Equally, an airflow visualisation test should be performed. The purpose of this test is to show the actual airflow pattern throughout the pass box. It can also be used to demonstrate the effects on airflow caused by equipment or “as used” condition.
The airflow visualisation test is done using non-contaminating items such as visible vapour source or streamers of thread or string.
When ready to perform the test, place the output of the smoke source 150 mm from the filter face or the protective grille. Then disperse the smoke over the entire filter face and carefully observe the airflow displacement into the pass box. Smoke should also be released along the work surface. The smoke should flow smoothly, drawn from the release point towards the slots in the bottom or the sides of the pass box.
While conducting “as used” tests, release the smoke around the equipment inside the pass box. During the test, any lazy airflow observed may be caused by the equipment.
Testing the integrity of HEPA filters is yet another step involved in the qualification process. This test is performed to confirm that the filter system is free of leaks. The test is performed by introducing an aerosol challenge upstream of the filter and scanning downstream to detect leaks.
The aerosol is fed into the air supplied to the filter in a manner that will produce a uniform challenge concentration at each of the filters being exposed at the same time. The filter face and the perimeter of the filter assembly must be scanned by passing the probe in slightly overlapping strokes so that the entire area of the filter is sampled. The probe should be held approximately 25 mm from the filter face and any aerosol photometer leaks should not have a penetration greater than 0.01%.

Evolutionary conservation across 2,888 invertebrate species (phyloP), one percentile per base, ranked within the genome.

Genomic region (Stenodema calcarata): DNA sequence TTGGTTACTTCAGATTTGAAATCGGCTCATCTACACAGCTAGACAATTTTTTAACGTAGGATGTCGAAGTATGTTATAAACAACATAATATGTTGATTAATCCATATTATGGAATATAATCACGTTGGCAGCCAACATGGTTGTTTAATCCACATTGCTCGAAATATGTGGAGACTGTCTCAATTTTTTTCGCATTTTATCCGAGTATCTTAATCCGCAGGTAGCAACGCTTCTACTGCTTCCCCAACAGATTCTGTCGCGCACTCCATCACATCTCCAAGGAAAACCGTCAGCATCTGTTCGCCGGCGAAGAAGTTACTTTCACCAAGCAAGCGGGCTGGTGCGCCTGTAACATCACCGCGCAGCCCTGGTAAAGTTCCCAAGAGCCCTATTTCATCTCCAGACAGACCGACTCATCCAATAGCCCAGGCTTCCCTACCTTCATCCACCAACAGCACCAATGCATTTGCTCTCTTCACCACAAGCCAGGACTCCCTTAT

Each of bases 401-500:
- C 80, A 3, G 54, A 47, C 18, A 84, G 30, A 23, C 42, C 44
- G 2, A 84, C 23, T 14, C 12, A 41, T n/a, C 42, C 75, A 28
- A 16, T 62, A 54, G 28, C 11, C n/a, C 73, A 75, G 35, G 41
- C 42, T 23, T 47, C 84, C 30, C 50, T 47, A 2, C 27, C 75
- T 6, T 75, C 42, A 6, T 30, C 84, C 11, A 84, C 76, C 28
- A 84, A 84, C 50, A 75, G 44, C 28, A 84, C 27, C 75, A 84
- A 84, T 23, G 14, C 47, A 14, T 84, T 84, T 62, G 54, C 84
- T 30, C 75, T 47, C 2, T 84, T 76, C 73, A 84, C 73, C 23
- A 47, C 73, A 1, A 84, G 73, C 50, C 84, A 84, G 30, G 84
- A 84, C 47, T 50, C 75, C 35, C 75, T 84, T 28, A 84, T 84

Inspections are also performed to determine the actual particle concentration within the pass box at the time of a test. In this case, place the particle counter in the centre of the pass box work surface. Turn on the particle counter and measure the concentration of particles. The minimum sample volume should be 1 m3. The air inside the equipment must have met the acceptance criteria for an airborne particulate cleanliness class for a grade A. See Table 1, for the specification of a grade A class of cleanliness.
The ability of a pass box to return to its specified cleanliness class after being exposed to contamination should, and can, be determined, with a recovery test.
Two methods are available for this purpose. The first is described in the standard ISO 14644-3. The document recommends sampling at the centre of the work area or a specific area where work may be performed. First, the particle count should be measured to establish the existing particle concentration level.